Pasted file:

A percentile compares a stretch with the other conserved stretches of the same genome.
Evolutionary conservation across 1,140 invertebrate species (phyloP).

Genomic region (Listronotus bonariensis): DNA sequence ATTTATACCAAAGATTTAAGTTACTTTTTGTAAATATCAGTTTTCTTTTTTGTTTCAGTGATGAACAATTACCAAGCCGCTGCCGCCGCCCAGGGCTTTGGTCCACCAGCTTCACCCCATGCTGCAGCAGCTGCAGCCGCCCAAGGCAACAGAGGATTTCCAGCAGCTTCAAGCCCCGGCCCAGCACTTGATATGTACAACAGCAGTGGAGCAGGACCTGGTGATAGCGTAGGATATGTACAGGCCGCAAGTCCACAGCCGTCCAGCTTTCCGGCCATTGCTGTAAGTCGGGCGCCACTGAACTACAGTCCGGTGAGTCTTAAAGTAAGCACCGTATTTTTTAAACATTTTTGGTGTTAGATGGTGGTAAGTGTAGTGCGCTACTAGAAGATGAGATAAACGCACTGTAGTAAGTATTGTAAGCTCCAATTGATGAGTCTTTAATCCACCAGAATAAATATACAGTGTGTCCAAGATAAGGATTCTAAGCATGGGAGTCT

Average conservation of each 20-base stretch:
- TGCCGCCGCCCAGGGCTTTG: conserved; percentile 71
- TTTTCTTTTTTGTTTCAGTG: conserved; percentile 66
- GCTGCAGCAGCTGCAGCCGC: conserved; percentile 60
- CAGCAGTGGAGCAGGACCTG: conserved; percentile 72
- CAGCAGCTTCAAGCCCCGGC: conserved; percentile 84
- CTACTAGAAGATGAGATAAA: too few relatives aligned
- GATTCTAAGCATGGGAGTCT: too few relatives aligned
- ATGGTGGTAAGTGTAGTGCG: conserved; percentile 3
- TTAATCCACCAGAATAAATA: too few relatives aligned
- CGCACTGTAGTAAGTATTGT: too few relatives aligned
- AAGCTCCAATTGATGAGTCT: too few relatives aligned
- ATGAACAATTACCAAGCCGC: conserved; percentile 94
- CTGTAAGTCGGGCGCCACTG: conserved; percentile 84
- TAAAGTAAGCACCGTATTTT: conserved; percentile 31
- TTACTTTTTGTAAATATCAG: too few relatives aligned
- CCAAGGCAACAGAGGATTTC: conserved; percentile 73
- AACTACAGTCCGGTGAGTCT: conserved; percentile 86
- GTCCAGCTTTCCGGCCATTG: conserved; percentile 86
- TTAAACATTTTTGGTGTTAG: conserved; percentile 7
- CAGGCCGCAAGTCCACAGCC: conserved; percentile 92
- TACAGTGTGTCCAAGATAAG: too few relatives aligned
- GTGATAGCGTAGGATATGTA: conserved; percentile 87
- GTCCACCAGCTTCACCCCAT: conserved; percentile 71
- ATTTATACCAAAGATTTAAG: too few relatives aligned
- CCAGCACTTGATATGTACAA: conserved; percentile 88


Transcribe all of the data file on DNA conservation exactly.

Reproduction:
A percentile compares a stretch with the other conserved stretches of the same genome.
Evolutionary conservation across 1,140 invertebrate species (phyloP).

Genomic region (Listronotus bonariensis): DNA sequence ATTTATACCAAAGATTTAAGTTACTTTTTGTAAATATCAGTTTTCTTTTTTGTTTCAGTGATGAACAATTACCAAGCCGCTGCCGCCGCCCAGGGCTTTGGTCCACCAGCTTCACCCCATGCTGCAGCAGCTGCAGCCGCCCAAGGCAACAGAGGATTTCCAGCAGCTTCAAGCCCCGGCCCAGCACTTGATATGTACAACAGCAGTGGAGCAGGACCTGGTGATAGCGTAGGATATGTACAGGCCGCAAGTCCACAGCCGTCCAGCTTTCCGGCCATTGCTGTAAGTCGGGCGCCACTGAACTACAGTCCGGTGAGTCTTAAAGTAAGCACCGTATTTTTTAAACATTTTTGGTGTTAGATGGTGGTAAGTGTAGTGCGCTACTAGAAGATGAGATAAACGCACTGTAGTAAGTATTGTAAGCTCCAATTGATGAGTCTTTAATCCACCAGAATAAATATACAGTGTGTCCAAGATAAGGATTCTAAGCATGGGAGTCT

Average conservation of each 20-base stretch:
- TGCCGCCGCCCAGGGCTTTG: conserved; percentile 71
- TTTTCTTTTTTGTTTCAGTG: conserved; percentile 66
- GCTGCAGCAGCTGCAGCCGC: conserved; percentile 60
- CAGCAGTGGAGCAGGACCTG: conserved; percentile 72
- CAGCAGCTTCAAGCCCCGGC: conserved; percentile 84
- CTACTAGAAGATGAGATAAA: too few relatives aligned
- GATTCTAAGCATGGGAGTCT: too few relatives aligned
- ATGGTGGTAAGTGTAGTGCG: conserved; percentile 3
- TTAATCCACCAGAATAAATA: too few relatives aligned
- CGCACTGTAGTAAGTATTGT: too few relatives aligned
- AAGCTCCAATTGATGAGTCT: too few relatives aligned
- ATGAACAATTACCAAGCCGC: conserved; percentile 94
- CTGTAAGTCGGGCGCCACTG: conserved; percentile 84
- TAAAGTAAGCACCGTATTTT: conserved; percentile 31
- TTACTTTTTGTAAATATCAG: too few relatives aligned
- CCAAGGCAACAGAGGATTTC: conserved; percentile 73
- AACTACAGTCCGGTGAGTCT: conserved; percentile 86
- GTCCAGCTTTCCGGCCATTG: conserved; percentile 86
- TTAAACATTTTTGGTGTTAG: conserved; percentile 7
- CAGGCCGCAAGTCCACAGCC: conserved; percentile 92
- TACAGTGTGTCCAAGATAAG: too few relatives aligned
- GTGATAGCGTAGGATATGTA: conserved; percentile 87
- GTCCACCAGCTTCACCCCAT: conserved; percentile 71
- ATTTATACCAAAGATTTAAG: too few relatives aligned
- CCAGCACTTGATATGTACAA: conserved; percentile 88